However, on the second read-through, I wonder if it might make Jake's attitude more ...impersonal? if that's the tone you're going for ...at the very start, if you changed the first time he thinks of the guy as Michael via the POV to something like this instead:

    “Hey, man,” Zack said with a too-bright smile. “This is Michael. Old friend of mine from way back. I just ran into him, and he’s looking for work. I said you might be able to hook him up.”

    Of course Zack had said that. Jake looked at this old friend Michael guy, took in the dark, serious eyes, wondered if he caught a glimpse of something impish, something that suggested a sense of humor, then completed his inspection with a quick look down his body. Seemed fit enough.
     
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  4. GingerCoffee
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    GingerCoffee Web Surfer Girl Contributor

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    I don't quite understand your backstory after reading the excerpt. If Micah knows that Zach is pretending to know him, why use the wrong name at all?

    Perhaps you might let the reader know Zack is lying some other way. But if there's more to the story that makes the wrong name make sense, the dialogue tag should use Micah, not Michael.
     
  5. BayView
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    BayView Contributing Member Contributor

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    It's not Micah's POV, it's Jake's. So from Jake's POV - he's just been introduced to a guy named Michael. The reader (and Micah) know that's the wrong name, but the POV character, Jake, doesn't know.
     
  6. GingerCoffee
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    GingerCoffee Web Surfer Girl Contributor

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    OK, I see. That makes the dialogue tag tricky. I'll have to think about it.
     
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  7. BayView
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    BayView Contributing Member Contributor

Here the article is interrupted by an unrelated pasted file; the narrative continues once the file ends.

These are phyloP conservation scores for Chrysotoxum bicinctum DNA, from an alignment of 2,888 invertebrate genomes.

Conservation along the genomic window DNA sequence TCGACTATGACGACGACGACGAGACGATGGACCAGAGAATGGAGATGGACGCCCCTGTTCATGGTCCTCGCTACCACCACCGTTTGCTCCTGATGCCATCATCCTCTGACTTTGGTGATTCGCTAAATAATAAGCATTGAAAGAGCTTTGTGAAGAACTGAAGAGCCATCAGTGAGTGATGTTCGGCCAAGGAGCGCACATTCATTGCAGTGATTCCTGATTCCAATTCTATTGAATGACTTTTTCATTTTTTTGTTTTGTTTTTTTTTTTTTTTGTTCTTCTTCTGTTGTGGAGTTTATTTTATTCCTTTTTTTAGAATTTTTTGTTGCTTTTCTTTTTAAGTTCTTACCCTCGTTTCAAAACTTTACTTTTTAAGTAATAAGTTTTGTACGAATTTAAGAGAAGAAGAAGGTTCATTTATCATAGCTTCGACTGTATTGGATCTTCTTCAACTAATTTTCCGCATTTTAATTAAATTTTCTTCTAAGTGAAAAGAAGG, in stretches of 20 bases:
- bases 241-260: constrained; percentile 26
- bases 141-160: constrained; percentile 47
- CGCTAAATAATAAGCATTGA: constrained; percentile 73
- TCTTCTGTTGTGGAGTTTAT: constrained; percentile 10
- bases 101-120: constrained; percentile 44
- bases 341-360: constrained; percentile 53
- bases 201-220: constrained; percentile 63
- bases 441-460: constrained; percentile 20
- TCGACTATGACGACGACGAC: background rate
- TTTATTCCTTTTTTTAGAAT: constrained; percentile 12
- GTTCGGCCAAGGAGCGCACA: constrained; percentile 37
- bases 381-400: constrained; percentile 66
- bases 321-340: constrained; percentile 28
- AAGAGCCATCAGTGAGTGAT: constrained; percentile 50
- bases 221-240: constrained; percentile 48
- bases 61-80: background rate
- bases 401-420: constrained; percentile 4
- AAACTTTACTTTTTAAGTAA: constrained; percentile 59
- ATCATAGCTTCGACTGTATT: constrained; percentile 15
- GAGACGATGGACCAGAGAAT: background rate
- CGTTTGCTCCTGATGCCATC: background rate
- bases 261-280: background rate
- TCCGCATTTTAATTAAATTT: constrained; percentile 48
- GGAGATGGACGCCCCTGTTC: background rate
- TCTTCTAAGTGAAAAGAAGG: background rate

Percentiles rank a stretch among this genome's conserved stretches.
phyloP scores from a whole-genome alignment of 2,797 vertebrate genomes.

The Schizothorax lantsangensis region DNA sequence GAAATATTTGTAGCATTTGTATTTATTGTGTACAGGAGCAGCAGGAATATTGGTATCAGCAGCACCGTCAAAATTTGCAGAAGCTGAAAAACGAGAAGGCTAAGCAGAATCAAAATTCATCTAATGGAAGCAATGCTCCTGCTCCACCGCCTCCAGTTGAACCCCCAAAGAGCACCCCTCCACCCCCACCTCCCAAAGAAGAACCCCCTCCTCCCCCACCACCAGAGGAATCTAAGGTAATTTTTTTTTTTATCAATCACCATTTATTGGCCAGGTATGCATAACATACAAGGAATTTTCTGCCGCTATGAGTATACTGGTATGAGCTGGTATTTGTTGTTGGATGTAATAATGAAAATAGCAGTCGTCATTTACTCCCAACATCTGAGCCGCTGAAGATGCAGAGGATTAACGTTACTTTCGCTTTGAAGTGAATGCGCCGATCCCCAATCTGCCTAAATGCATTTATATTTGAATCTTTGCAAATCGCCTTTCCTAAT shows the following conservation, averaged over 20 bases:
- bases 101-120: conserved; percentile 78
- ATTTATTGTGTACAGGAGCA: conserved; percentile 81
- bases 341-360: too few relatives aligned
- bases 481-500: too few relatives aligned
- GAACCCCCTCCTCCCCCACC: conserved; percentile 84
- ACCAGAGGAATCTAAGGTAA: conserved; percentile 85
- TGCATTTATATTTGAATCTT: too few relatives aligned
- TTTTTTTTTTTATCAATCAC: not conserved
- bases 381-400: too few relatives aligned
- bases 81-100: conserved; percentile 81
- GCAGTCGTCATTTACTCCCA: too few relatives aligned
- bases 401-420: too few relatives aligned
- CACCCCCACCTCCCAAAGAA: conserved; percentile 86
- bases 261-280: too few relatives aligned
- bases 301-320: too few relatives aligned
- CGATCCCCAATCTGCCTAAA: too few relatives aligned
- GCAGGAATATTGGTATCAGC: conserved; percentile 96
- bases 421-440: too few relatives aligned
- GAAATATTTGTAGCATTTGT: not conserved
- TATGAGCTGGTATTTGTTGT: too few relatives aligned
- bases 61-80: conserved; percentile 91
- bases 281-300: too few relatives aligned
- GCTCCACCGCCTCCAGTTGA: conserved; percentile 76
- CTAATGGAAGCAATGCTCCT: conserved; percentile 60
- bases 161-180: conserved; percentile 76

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    Like, emphasizing the re-naming, kind of... that might work!
     
  8. GingerCoffee
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    GingerCoffee Web Surfer Girl Contributor

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    For what it's worth, a brief scan of some web discussions of using a fake name for a character suggest using the fake name in dialogue but the correct name in the narrative. If the readers know the correct name that might be less confusing.
     
  9. BayView
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    BayView Contributing Member Contributor

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    If it were omniscient I'd agree, but it's kind of difficult because it's close third. I really don't think I can have Jake thinking of the guy as Micah when he's got no idea that's his name... It would be like if the readers knew a first person narrator was in a spaceship, but the narrator didn't know, and still the first person narration used terms like "portal" and "deck" instead of "window" and "floor".

    Hmmm....
     
  10. GingerCoffee
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    The POV of the narrator is a good point. One of the discussions mentioned using other cues to tell the reader that Michael was Micah just to keep the reader up with what you are doing. The suggestion was to give Micah an identifiable quirk (physical or spoken) that you could reference. You would then use the fake name in the dialogue tag but it wouldn't be as confusing.
     
  11. izzybot
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    izzybot Human Disaster Contributor

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    I would say just go with what the POV character would think his name is. It's his perspective and as far as he knows, the guy's name is Michael. Since it's not omniscient, using 'Micah' in narrative would definitely seem weird to me, and avoiding using his name could get awkward and weird - and Jake has no reason to avoid thinking of his name.